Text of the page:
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$746M in Manteca retail sales projected for fiscal year

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POSTED November 2, 2009 2:22 a.m.

Manteca’s municipal spending plan is based in part on the conservative projection that taxable retail sales will hit $746 million in the fiscal year ending June 30, 2010.

Under California law, Manteca will receive sales tax equivalent to one percent of that amount – or $7.46 million – to help pay for general fund services. The half-cent Measure M public safety tax is expected to generate $3.8 million while property taxes are anticipated to hit $9.3 million.

Other taxes collected by the city and the amount they are expected to generate by the time the current fiscal year ends include $135,000 from the gas franchise fee, $500,000 from the electrical franchise fee, $425,000 from the hotel room tax, $200,000 from the documentary stamp tax, $200,000 from the public safety tax that is part of the sales tax the state collects, $200,000 in excise tax, $518,000 in business licenses, and $490,550 in landscape maintenance district taxes.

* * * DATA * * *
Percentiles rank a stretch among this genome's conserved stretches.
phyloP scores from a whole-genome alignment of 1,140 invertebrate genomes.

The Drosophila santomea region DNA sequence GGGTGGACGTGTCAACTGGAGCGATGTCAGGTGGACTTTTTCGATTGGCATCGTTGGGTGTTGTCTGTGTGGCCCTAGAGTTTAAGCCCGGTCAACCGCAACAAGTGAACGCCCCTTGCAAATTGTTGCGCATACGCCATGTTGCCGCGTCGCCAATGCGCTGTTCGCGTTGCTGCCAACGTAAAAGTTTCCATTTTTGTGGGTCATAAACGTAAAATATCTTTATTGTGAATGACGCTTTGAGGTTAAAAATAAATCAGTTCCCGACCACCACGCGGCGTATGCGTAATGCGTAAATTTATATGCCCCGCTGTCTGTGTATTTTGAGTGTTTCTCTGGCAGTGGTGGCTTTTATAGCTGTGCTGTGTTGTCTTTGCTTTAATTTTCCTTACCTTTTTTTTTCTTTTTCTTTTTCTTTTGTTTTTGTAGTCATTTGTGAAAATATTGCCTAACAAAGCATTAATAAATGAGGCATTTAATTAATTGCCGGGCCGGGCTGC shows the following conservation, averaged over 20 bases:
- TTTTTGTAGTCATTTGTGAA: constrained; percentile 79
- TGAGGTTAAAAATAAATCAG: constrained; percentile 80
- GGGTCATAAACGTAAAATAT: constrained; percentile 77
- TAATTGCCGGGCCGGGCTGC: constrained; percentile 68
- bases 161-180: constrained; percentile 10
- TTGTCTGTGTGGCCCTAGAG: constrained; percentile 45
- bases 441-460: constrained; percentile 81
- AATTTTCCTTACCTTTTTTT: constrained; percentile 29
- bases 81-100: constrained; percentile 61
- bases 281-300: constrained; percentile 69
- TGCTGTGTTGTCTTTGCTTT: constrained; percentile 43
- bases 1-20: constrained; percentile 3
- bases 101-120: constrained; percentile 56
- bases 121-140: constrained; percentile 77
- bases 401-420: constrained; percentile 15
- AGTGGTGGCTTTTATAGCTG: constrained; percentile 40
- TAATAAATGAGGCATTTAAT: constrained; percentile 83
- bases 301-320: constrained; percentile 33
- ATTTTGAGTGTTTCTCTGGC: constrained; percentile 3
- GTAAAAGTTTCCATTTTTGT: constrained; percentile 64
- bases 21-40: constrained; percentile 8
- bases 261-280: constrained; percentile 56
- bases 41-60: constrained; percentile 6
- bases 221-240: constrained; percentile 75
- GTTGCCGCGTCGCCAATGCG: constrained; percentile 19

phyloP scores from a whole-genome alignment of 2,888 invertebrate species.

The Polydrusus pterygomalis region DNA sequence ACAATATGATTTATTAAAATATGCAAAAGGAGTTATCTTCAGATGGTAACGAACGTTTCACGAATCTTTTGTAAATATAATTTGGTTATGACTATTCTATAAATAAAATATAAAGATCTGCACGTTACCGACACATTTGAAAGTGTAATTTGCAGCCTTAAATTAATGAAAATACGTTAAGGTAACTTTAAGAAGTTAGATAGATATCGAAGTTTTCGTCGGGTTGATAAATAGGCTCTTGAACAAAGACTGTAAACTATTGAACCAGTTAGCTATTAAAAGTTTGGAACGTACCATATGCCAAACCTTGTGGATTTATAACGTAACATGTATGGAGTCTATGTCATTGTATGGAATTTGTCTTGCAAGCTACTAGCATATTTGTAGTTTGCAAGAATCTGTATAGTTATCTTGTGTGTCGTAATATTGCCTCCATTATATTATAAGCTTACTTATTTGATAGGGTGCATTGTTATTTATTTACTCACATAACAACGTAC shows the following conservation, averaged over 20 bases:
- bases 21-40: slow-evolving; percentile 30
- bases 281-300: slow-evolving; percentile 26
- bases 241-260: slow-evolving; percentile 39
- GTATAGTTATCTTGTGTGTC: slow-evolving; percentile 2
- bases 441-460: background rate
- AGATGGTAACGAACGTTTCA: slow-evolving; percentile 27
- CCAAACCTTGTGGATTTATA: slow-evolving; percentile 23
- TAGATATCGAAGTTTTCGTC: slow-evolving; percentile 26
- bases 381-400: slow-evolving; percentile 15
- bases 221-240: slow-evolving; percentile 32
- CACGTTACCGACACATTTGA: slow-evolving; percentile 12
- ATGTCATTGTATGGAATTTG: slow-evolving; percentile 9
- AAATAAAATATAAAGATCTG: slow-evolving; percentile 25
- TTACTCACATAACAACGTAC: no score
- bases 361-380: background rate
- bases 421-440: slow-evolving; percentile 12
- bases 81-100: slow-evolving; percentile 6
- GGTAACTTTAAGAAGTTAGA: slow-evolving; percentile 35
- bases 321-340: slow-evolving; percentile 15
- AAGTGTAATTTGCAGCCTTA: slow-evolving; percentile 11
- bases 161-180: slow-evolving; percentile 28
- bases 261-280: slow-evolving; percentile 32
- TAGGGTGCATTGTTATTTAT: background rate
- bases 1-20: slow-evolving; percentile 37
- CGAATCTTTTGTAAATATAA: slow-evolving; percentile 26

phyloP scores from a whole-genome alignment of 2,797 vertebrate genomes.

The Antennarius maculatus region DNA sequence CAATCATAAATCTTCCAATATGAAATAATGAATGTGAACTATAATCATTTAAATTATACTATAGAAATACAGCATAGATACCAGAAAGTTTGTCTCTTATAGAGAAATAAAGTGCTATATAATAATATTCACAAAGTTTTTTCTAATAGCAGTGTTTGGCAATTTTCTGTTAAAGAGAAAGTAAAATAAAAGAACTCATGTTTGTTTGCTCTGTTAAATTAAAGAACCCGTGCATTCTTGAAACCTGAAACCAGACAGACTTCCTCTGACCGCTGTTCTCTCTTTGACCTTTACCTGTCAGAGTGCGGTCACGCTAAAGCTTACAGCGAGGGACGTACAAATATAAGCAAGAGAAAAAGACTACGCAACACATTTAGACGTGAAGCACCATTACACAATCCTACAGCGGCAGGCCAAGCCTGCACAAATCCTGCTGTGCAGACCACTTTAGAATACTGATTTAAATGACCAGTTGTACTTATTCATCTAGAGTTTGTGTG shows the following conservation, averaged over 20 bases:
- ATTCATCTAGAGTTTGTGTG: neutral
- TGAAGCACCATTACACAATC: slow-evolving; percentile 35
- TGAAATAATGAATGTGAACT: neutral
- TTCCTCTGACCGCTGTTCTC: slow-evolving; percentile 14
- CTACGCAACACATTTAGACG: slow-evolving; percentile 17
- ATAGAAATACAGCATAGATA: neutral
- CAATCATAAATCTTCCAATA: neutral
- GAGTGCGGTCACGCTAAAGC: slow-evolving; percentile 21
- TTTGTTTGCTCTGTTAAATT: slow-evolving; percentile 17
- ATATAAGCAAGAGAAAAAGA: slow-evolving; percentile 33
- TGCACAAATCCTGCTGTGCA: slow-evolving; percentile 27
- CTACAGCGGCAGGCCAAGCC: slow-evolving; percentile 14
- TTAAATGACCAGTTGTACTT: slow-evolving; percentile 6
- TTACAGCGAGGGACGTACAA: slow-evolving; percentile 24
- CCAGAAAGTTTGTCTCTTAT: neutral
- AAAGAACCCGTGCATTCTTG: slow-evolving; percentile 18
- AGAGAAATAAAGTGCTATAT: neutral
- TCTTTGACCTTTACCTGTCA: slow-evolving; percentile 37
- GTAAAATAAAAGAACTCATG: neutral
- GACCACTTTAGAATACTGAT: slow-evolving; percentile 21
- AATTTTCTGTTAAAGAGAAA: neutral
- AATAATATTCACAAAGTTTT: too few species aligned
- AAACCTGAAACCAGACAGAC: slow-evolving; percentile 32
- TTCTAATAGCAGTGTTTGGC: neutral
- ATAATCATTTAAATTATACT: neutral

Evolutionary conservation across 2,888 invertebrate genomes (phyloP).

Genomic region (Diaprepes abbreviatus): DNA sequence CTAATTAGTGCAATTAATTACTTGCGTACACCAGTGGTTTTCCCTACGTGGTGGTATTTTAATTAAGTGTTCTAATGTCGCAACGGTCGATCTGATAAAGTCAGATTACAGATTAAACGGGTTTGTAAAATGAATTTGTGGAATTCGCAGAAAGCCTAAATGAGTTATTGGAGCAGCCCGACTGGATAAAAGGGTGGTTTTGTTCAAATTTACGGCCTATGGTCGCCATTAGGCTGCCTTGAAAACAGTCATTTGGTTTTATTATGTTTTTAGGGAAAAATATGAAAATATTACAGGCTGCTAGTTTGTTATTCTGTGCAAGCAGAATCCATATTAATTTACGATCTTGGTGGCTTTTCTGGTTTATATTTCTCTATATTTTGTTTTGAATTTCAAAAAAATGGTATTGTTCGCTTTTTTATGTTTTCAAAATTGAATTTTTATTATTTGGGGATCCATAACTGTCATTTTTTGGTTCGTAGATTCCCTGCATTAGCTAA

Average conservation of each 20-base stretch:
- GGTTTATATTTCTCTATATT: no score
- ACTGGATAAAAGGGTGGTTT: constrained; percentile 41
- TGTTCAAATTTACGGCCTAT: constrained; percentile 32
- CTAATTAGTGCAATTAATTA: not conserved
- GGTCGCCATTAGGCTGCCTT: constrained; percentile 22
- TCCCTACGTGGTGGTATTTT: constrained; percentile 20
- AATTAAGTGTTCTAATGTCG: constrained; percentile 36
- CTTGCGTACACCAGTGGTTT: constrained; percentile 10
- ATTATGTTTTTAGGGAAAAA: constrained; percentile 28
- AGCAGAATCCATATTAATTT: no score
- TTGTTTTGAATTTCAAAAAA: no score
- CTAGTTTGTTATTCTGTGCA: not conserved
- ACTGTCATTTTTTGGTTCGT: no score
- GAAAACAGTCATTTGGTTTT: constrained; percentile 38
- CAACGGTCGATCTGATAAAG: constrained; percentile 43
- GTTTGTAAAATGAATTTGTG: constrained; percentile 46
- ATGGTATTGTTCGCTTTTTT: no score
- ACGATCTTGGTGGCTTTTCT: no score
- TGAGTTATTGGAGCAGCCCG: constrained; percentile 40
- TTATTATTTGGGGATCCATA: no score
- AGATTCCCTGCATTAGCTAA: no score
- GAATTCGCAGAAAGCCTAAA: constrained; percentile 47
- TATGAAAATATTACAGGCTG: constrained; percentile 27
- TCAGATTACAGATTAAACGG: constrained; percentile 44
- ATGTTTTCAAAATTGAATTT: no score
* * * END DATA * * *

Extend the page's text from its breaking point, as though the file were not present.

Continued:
License and permits are expected to generate $570,000 from cable TV service, $129,700 from animal licenses, $350,000 from building permits, and $4,500 from taxi and transportation permits.

Fines and forfeitures are expected to bring in $100,000 from local ordinance violations, $10,000 from other fines and forfeitures, $180,000 from traffic safety and vehicle code fines, and $3,500 from alcohol lab fines.

Roughly 75 percent of all municipal services including public safety related services and capital projects are covered by user fees, grants or monies collected that are restricted to specific uses. The balance or 25 percent comes from taxes paid by the general public.

Under the Gann Limit adopted by voters in 1979 that put an appropriation limit on expenditures that cities can fund using tax dollars, Manteca is allowed a maximum of $45.5 million for tax proceeds.

Manteca is getting $23,847,606 this fiscal year from taxes. That means Manteca is under the Gann Limit by $21,735,889.

The Gann Limit was designed as a follow up to Proposition 13 that limited property taxes.

To contact Dennis Wyatt, e-mail dwyatt@mantecabulletin.com




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